The National Postal Museum presents the third annual Maynard Sundman Lecture featuring Michael Sefi, keeper of the Royal Philatelic Collection, Oct. 16 from 2 to 3 p.m.
The collection was begun by Queen Elizabeth II’s grandfather King George V and is now considered the finest and most comprehensive holding of British and Commonwealth stamps in the world. Materials from the collection, including the world’s very first postage stamps, are currently on view through Jan. 11, 2005 in the National Postal Museum’s exhibit “The Queen’s Own: Stamps That Changed the World.”
In his lecture entitled “The Royal Philatelic Collection: An Insider’s View,” Sefi will discuss his experiences working with the collection and illustrate some of the objects not on display in the National Postal Museum exhibit. He will also comment on King George V’s collecting objectives and describe current issues facing the collection. King George V desired to have “the best collection in England, not one of the best” and reportedly spent three afternoons a week working on his collection whenever he was in London.
Michael Sefi was named Keeper of the Royal Philatelic Collection in January 2003. Prior to his appointment as keeper, Sefi served as deputy keeper of the collection. Sefi specializes in early stamps of the reign of King George V, particularly those of Great Britain.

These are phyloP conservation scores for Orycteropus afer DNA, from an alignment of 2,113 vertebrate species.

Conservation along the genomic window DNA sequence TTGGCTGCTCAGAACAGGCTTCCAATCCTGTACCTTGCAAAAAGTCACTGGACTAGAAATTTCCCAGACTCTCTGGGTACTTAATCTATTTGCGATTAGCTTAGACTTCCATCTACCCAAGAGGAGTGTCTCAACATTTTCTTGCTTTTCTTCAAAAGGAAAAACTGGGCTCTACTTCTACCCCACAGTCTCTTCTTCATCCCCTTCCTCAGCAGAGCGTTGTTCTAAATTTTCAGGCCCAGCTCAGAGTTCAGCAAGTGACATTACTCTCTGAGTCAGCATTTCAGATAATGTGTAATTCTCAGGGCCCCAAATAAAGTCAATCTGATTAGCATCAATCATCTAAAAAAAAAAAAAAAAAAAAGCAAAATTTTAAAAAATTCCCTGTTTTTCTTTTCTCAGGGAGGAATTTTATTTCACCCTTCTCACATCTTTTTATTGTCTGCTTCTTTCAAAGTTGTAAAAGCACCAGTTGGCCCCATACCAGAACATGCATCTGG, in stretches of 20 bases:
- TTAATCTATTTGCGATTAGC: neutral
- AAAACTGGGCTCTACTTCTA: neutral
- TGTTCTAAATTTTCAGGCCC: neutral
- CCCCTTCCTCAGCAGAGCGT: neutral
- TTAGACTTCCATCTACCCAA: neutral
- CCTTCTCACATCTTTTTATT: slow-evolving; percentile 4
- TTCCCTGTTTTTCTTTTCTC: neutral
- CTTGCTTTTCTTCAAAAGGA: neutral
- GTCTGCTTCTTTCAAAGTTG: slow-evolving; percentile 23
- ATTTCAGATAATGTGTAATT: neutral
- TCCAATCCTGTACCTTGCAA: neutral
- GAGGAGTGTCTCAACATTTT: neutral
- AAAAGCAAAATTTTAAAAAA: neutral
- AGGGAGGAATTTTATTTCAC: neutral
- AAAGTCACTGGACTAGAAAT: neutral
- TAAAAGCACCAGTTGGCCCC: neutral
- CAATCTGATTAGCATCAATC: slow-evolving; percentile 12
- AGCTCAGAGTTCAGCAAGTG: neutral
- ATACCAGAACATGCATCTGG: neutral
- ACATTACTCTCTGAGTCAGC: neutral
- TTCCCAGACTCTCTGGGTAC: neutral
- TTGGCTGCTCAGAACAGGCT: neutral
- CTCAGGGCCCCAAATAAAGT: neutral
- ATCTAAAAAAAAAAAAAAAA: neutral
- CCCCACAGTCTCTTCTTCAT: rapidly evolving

The Maynard Sundman Lecture series was established by David Sundman, president of Littleton Coin Company, and his brother Donald Sundman, president of Mystic Stamp Company, to honor their father Maynard Sundman. Scheduled on or around Maynard Sundman’s birthday, the lectures are designed to explore and interpret recent philatelic research. Maynard Sundman founded Littleton Coin Company, formerly Littleton Stamp & Coin, and the family actively supports educational events that promote understanding and appreciation of philately, the collection and study of postage stamps, and numismatics, the study and collecting of coins, medals and paper money.
The lecture is free and open to the public. Reservations are not required.
The National Postal Museum is devoted to the colorful and engaging history of the nation’s mail service and showcasing the largest and most comprehensive collection of stamps and philatelic material in the world. It is located at 2 Massachusetts Ave. N.E., in the Old City Post Office Building across from Union Station. The museum is open daily from 10 a.m. to 5:30 p.m. For more information visit the museum’s Web site at postalmuseum.si.edu.
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